Camilo Garcia

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We have some questions to guide you as you reflect on your experiences in this unit. Please think about them as you write in your journals. Please write as much as you like! The more reflective that you are about your experiences using the Values at Play methodology, the more able we are to get an idea of what this experience has been like for you. We'd like to hear about what it's like to use this methodology and what it's like to think about the concept of social values becoming embedded in video games.


Class 1:

1. What was the experience of using the Grow-a-game! cards like? Was it difficult to brainstorm values in the game that you selected with the cards? How so?

Using the grow-a-game cards was a completely new experience. I believe that using the combination of random cards opens the possibilities of game creation to ideas we normally would not think of. I think the brainstorm with this cards as a team is very helpful since all the people in the group start with in the same page, meaning that there is nobody previous idea for the game thanks to the randomness of the selecting the cards. Additionally I really liked the cards, thanks to it made me think about values in the game, which is a new concept for me and I believe without the cards it would have been a lot harder to do.

2. Using the cards, how was it to try to use the mechanic to represent the value?

It is really different, I am still not convinced if I should try to set the goal of the game to represent the value or first fin a mechanic and then add the value, personally adding the value to a game is a hard concept that we still need to practice a lot. Additionally in the part where we used the pink card, I did not like being that forced to have a established mechanic, since in my opinion the mechanic needs to be a little open at least to be able to find something NEW.

3. What was it like to explore values in games with group members? Did any emotions come up (for you or anyone else) as you spoke about games and values? ==

I love the idea of group brainstorming with the cars, the reason for this is that all the participants start with the three random cards and that helps to be spontaneous, if we had a predefined idea and the participants all started with a different preconception of the game, some of then would be afraid to speak their mind. But thanks to the randomness of the cards is that everybody is able to speak even the most random, or dumb ideas in their mind, and those crazy thoughts are what may become great games.

4. For the out-of-class video activity:

For the following activity the complete analysis about he value of PEACE, can be found in:

• How difficult was it for you to discover an example of this value in a game? Have you ever done anything like this before (analyze game elements for value content)?

I would not call it difficult to find, but it might be difficult to narrow down a specific part of a game that involves the value. As my analysis states, there are the classic examples of peace in games like Peacemaker or Civilization or even in some cases Spore explores the value of not declaring was a the concept of peace. Additionally I felt that I wanted to look at other places to look for this value and thats why I put example of games like Command and Conquer and Call of Duty, that even though its not a specific moment their whole game idea can be justified as a quest for peace.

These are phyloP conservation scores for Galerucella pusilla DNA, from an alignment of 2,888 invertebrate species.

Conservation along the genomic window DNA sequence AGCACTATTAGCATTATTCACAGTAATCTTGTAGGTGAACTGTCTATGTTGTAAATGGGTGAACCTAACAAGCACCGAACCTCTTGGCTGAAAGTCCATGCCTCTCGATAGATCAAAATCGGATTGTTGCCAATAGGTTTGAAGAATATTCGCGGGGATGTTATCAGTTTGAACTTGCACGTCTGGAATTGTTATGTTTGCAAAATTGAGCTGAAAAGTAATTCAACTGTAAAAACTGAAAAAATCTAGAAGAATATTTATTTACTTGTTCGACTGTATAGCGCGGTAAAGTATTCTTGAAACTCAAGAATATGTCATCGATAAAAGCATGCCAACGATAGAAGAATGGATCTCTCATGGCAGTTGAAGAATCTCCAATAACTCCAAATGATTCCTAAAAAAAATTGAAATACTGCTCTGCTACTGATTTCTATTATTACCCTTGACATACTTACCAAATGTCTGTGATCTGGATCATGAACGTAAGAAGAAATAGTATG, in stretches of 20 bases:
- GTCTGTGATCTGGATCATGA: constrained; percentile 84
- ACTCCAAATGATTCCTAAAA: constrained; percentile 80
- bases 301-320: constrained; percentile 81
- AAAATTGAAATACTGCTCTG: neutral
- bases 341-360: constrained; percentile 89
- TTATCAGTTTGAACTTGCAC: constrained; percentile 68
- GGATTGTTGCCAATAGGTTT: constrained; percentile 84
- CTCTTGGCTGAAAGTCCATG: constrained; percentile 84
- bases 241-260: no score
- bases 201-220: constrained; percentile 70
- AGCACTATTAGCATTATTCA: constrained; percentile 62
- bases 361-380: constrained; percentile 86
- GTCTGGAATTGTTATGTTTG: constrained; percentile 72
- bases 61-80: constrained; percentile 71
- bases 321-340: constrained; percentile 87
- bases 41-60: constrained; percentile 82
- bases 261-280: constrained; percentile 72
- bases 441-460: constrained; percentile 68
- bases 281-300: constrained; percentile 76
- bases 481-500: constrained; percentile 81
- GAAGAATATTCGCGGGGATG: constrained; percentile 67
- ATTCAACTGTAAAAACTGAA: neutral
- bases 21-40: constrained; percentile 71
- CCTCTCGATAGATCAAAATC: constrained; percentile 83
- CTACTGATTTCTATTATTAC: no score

• Do you think that others might see this value represented in the game?

For my first samples yes, its very easy to see, for my later, probably no, I am pushing the line of the Peace definition a little more than normal.

• Do you think that the game’s designer(s) thought consciously about the value being reflected in the game?

For peacemaker that was the whole point of the game, thats why its qualified as a Serious Game, but all my other samples where not looking specifically for it, but still they show it.

• How did you make the connection between game elements (narrative, rules, or mechanics) and the value?

First I looked at a specific game mechanic that showed me the value, thats when I found the Win game move on Peacmaker to be the perfect sample, additionally the peace treaties in Civilization are the same example as peacemaker. Now for other games, I looked for the goal in the game, and found that it matched the Peace value in a very broad spectacle, but I felt they were good samples.

Class 2:

1. How challenging was it to discover the value that you are using for your prototype? How did you settle upon the value? What makes this value important to you? To society?

2. Values in games can arise from many sources: narrative, character representation and backgrounds, the game environment, mechanics (constraints and affordances), and underlying rules, to name a few. Which elements of your game design will represent the value that you have chosen? Why have you chosen these elements?

3. How have stakeholder values been appraised and integrated into your design?

Class 3:

1. How has your value been operationalized?

2. Were there any disputes among group members while trying to determine how to represent your value in the game? How did the disputes arise? How were they resolved?

Class 4:

1. How did your group handle conflicts around values representation in the game?

2. How did your group respond to critiques from other groups? Did you need to reconsider and design elements for values representation?

3. Write about your overall experience in this unit. What was it like to focus on embedding values as you designed a video game? What were the most challenging aspects of considering how to represent values? What were the most enjoyable aspects?

4. Have your thoughts or attitudes about the concept of values becoming embedded in video games changed at all since the beginning of the unit? If so, how? If not, why not?